Similarly, it helps other people process what you’re trying to do. In Volume V., Dr. David Pate explained that, when confronted by two groups of executives who had seemingly reached an impasse, he had them write out what they had been trying to say verbally, then compare notes. Turned out, the areas of disagreement were far fewer than expected; it was an issue of merely talking past each other rather than substantive controversy.

Looking for another way to think about this (see what we did there)? Check out Bowie, Jazz and the Unplayable Piano from the Cautionary Tales podcast.

Identify and use differentiators

The hard truth is that healthcare is becoming commoditized. The significant (and necessary) energy spent by hospitals and regulators on quality metrics and the wide variation in pricing between facilities can obscure the fact that many services provided are generally comparable. All due respect to those performing the procedures, but joint replacement or cardiac stent are table stakes. Therefore, you should focus change initiatives on areas where your organization offers something that can’t be or isn’t being replicated elsewhere.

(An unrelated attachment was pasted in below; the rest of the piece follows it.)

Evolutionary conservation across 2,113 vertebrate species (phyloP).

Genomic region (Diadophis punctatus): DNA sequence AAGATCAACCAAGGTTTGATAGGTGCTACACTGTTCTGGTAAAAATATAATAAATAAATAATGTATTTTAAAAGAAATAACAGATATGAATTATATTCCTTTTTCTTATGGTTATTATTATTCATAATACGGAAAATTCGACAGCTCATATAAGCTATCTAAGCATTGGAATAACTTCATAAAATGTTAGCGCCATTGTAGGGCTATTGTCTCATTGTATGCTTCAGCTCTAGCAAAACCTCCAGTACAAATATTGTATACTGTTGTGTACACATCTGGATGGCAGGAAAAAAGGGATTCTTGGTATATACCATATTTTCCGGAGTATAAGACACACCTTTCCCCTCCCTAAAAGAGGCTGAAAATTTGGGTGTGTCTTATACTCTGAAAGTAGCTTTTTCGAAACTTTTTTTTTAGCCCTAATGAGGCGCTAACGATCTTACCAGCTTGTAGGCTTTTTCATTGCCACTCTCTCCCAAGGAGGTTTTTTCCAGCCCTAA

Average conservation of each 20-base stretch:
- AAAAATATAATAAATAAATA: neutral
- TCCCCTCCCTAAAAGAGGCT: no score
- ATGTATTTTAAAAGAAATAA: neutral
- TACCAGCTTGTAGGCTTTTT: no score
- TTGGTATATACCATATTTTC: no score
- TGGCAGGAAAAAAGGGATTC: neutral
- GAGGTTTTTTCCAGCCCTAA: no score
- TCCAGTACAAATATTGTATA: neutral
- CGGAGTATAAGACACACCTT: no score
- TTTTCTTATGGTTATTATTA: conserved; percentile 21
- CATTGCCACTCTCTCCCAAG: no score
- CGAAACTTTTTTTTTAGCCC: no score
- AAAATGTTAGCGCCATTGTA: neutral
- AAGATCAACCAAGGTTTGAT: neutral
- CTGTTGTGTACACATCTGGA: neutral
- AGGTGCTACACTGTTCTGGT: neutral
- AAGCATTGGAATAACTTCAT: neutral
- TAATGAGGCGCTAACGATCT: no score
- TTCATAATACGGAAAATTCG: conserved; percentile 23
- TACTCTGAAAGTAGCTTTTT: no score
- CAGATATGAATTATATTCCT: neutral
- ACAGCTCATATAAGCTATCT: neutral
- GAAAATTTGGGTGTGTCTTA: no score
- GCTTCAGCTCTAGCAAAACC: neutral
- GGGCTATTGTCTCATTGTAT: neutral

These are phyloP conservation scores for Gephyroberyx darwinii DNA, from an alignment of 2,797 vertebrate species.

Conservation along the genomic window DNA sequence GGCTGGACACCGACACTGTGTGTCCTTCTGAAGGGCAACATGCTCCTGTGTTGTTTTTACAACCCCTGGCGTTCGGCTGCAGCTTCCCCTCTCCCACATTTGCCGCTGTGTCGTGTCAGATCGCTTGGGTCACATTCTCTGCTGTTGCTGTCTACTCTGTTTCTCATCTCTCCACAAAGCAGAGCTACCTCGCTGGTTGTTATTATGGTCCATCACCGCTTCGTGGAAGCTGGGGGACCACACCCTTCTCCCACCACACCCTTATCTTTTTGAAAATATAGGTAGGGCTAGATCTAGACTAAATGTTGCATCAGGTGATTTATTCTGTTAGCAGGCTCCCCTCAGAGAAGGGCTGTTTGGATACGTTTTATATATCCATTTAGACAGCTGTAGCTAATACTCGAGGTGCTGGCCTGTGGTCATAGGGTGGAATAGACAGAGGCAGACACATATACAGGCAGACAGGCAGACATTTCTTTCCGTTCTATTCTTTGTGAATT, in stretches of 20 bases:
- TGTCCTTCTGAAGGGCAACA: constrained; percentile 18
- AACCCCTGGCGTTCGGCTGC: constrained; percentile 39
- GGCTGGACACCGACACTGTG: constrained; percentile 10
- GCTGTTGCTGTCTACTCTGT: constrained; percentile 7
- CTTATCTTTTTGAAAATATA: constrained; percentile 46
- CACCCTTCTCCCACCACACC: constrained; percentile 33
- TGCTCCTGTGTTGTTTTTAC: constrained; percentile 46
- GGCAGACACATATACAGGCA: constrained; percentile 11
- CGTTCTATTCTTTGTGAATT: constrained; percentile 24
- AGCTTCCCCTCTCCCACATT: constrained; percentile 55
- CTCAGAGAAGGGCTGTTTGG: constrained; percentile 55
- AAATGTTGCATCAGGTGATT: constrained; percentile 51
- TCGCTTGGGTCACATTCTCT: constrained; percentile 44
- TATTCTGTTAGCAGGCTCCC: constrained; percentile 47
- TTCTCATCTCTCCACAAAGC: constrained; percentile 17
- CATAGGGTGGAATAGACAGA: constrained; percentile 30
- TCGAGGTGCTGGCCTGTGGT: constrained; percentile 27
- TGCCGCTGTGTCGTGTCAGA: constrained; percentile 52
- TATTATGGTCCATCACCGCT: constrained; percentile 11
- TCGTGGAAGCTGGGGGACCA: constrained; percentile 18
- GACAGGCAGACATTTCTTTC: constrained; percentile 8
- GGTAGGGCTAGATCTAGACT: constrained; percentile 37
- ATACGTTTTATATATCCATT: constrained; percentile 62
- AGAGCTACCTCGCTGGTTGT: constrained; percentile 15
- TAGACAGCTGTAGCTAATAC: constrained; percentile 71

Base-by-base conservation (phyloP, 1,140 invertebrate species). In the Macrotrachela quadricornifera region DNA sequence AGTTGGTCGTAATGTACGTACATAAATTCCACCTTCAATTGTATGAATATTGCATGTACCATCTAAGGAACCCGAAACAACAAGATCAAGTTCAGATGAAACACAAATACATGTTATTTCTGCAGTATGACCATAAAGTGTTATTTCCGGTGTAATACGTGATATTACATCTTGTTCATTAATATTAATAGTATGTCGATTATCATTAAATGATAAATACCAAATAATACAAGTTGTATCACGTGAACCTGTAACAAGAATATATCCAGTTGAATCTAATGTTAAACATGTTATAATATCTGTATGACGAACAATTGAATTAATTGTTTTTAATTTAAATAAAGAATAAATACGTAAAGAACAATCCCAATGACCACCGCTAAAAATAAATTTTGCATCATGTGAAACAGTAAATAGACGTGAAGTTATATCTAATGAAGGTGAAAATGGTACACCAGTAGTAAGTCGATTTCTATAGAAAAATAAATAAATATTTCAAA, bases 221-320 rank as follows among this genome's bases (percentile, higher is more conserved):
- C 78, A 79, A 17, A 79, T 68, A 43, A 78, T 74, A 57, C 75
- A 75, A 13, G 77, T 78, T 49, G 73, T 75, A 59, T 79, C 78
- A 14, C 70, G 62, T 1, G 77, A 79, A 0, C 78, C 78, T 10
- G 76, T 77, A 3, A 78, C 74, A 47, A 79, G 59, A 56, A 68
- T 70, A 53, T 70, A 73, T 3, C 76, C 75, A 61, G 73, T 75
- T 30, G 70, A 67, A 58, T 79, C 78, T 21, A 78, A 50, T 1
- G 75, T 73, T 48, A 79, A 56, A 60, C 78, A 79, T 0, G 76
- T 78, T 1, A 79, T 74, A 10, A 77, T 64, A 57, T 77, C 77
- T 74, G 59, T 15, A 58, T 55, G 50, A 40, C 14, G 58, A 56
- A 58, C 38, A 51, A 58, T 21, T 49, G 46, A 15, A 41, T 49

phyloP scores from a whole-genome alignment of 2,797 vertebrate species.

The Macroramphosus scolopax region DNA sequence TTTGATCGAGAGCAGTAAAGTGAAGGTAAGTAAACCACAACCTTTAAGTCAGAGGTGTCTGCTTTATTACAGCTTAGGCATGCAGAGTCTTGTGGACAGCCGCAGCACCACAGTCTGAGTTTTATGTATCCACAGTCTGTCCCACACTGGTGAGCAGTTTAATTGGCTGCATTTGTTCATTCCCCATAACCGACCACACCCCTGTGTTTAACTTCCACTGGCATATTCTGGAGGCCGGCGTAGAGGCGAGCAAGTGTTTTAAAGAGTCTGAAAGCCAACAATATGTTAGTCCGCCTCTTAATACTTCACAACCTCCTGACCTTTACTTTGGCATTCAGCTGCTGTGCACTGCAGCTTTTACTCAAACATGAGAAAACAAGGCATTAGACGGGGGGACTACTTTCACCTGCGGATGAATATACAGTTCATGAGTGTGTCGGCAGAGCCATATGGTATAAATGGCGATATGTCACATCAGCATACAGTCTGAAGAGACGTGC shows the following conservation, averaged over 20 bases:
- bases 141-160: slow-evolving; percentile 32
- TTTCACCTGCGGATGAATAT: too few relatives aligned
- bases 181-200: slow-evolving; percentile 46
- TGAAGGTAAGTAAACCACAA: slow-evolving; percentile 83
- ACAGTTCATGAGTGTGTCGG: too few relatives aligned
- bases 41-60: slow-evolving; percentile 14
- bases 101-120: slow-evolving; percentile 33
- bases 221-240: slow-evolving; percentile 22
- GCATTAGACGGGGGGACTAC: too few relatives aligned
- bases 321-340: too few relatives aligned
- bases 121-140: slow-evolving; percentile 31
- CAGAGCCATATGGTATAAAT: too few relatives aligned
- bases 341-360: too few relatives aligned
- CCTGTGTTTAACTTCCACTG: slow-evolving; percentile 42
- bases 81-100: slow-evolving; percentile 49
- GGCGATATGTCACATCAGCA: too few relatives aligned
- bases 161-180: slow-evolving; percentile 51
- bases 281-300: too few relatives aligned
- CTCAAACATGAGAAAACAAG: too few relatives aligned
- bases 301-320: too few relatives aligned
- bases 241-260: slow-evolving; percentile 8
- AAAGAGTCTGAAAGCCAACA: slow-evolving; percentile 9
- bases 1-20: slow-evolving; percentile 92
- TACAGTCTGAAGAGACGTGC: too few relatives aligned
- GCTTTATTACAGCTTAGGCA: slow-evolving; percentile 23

Differentiators could be clinical – a renowned medical center touting their specialty in treating a particular type of cancer. However, when looking at strategic change, a healthcare organization’s differentiator is just as likely to be cultural. For example, a unique interdisciplinary approach to care teams, or a set of behaviors that the nursing staff takes with each patient.